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ALDERNEY EGAMBLING


Getting to know: Susan O’Leary


CEO of Alderney eGambling, Susan O’Leary, talks SPiCE 2019 and shares her vision of the gaming industry.


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usan O’Leary is the CEO of Alderney eGambling, the Alderney regulator’s strategic and development body. As a lawyer, she represented some of the world’s leading eGambling operators and gambling service providers including many of Alderney’s licensees. She has a keen sense of what they require from a jurisdiction: a strong pragmatic regulator who understands the commercial environment, a resilient technical infrastructure, a favourable tax system, excellent support services and an approach that encourages businesses to grow and prosper within safe and responsible parameters.


How did you find your start in the industry and how did you arrive at your current position? Susan: I moved to Guernsey from Dublin as a finance lawyer over 10 years ago and observed that most gaming related legal work was being referred to a few niche practices in London. Alderney is part of the Bailiwick of Guernsey and it made no sense to me why London lawyers were leading this work or at least why local firms were not involved in some capacity as the legal structure is different. I set up the eGaming team for the law firm I was with and immersed myself in this thriving sector. The industry was smaller then and everyone knew everyone, so I quickly made contacts, got to know the other lawyers, service providers, industry and got to grips with the sector. I worked with the other service providers for a lot of the Alderney licensees for many years subsequently and then was persuaded to join Alderney eGambling in 2015 and haven’t looked back! There is a saying that once you are in gaming you’re always in gaming, there is no escape! Once you’re in, you’re in!


What do you think the Indian gaming industry will look like in five years?


I personally am opposed to a quota system as a tool for increased diversity


72 MARCH 2019 CIO


Susan: I am excited to see which direction the Indian gaming industry will go; the potential is immense. A lot will depend on the collective of law makers, governments and regulators as to how it evolves. There is no doubt that the gaming industry will continue to grow and develop, especially with technological advancements and ease of access. If regulation is ignored, growth will continue regardless it just means that players are not as protected as they could be, businesses will be driven further underground as opposed to being


encouraged to develop and prosper in line with internationally recognised best practice and the economy does not benefit as much as contributions, taxes and fees are difficult to collect.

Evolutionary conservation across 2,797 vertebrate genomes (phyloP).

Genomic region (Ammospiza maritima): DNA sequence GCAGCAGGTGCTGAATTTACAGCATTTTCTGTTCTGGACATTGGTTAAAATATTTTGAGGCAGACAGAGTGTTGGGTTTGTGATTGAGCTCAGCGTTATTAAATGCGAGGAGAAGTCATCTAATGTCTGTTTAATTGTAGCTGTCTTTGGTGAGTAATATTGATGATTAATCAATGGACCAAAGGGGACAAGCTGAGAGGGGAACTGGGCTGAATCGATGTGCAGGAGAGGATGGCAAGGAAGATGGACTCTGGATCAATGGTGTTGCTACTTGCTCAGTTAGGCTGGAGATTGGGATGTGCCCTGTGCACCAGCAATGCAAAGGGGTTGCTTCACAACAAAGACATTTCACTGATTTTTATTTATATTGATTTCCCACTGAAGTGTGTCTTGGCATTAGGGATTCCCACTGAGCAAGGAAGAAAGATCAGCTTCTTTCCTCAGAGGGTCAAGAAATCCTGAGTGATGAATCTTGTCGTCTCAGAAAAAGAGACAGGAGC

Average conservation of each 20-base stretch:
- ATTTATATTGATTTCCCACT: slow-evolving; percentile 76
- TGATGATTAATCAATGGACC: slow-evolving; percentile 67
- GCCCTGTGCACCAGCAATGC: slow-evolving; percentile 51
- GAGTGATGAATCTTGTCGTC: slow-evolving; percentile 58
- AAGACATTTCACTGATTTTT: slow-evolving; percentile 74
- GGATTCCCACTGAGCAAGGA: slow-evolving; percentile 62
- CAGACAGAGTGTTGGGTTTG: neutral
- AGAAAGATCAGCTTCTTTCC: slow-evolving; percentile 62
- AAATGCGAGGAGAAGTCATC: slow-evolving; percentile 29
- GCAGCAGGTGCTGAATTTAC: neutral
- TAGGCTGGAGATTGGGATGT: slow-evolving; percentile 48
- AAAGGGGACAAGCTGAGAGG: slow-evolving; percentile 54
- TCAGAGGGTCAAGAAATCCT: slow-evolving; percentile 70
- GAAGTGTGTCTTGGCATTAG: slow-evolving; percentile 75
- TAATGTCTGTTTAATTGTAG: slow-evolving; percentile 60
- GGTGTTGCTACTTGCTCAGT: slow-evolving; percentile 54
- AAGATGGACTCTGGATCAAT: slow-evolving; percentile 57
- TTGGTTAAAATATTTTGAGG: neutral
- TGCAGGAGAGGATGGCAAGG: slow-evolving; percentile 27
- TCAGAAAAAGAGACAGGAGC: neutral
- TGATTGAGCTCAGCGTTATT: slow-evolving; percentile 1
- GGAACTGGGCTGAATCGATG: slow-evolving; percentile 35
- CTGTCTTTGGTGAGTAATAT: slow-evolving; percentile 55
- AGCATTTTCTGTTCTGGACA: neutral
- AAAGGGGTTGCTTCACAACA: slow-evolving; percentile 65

I’m optimistic that the sector is growing in the right direction. At the 2018 Eventus Sports Betting and Gaming India Conference, I was honoured to meet the founders of so many successful businesses in India in the gaming space and delighted to observe that most were pro-responsible gambling and building their businesses around regulatory frameworks – essentially self-regulated. This is admirable, especially if there is no pressure or obligation from government or regulators. It is clear that Indian gaming businesses want to be the best and understand to achieve this there needs to be procedures in place for the long-term sustainability of the sector as opposed to the “quick buck” you can see in so many other pre-regulated environments. There is a different feel to the Indian gaming market than others. The technical know-how and economic growth is on an upward trajectory in India. Connectivity is at an all-time high. The Indian population embrace gaming as a form of entertainment, they are passionate about their sports like cricket, as such, this sector is only going to grow, let’s hope it’s in line with best practice and in a safe and responsible manner for all.


If you could change one thing about the industry, what would it be and why?


Susan: One thing we are working hard on globally is changing the perception of the sector. Many perceive gambling and anything related to the sector as illicit or immoral. Even among the Indian market, where the industry is seeing exponential growth, the concept of ‘gambling’ is slightly taboo, as backed up by legislation, with skill games being preferred. Although, the line is increasingly blurred between what constitutes games of skill versus games of chance and there is a lack of consistency in interpretation. There are many religious, political and social connotations to the industry. Yet if practised within safe parameters, in a well-regulated environment, adopting best practices, both gaming and gambling can be enjoyable forms of entertainment. There are many positives to the sector; it can raise sizeable revenues for social projects, the technology is sophisticated and ever evolving (and transferable to many other sectors) and the industry tends to be innovative (when allowed) and reinvent itself


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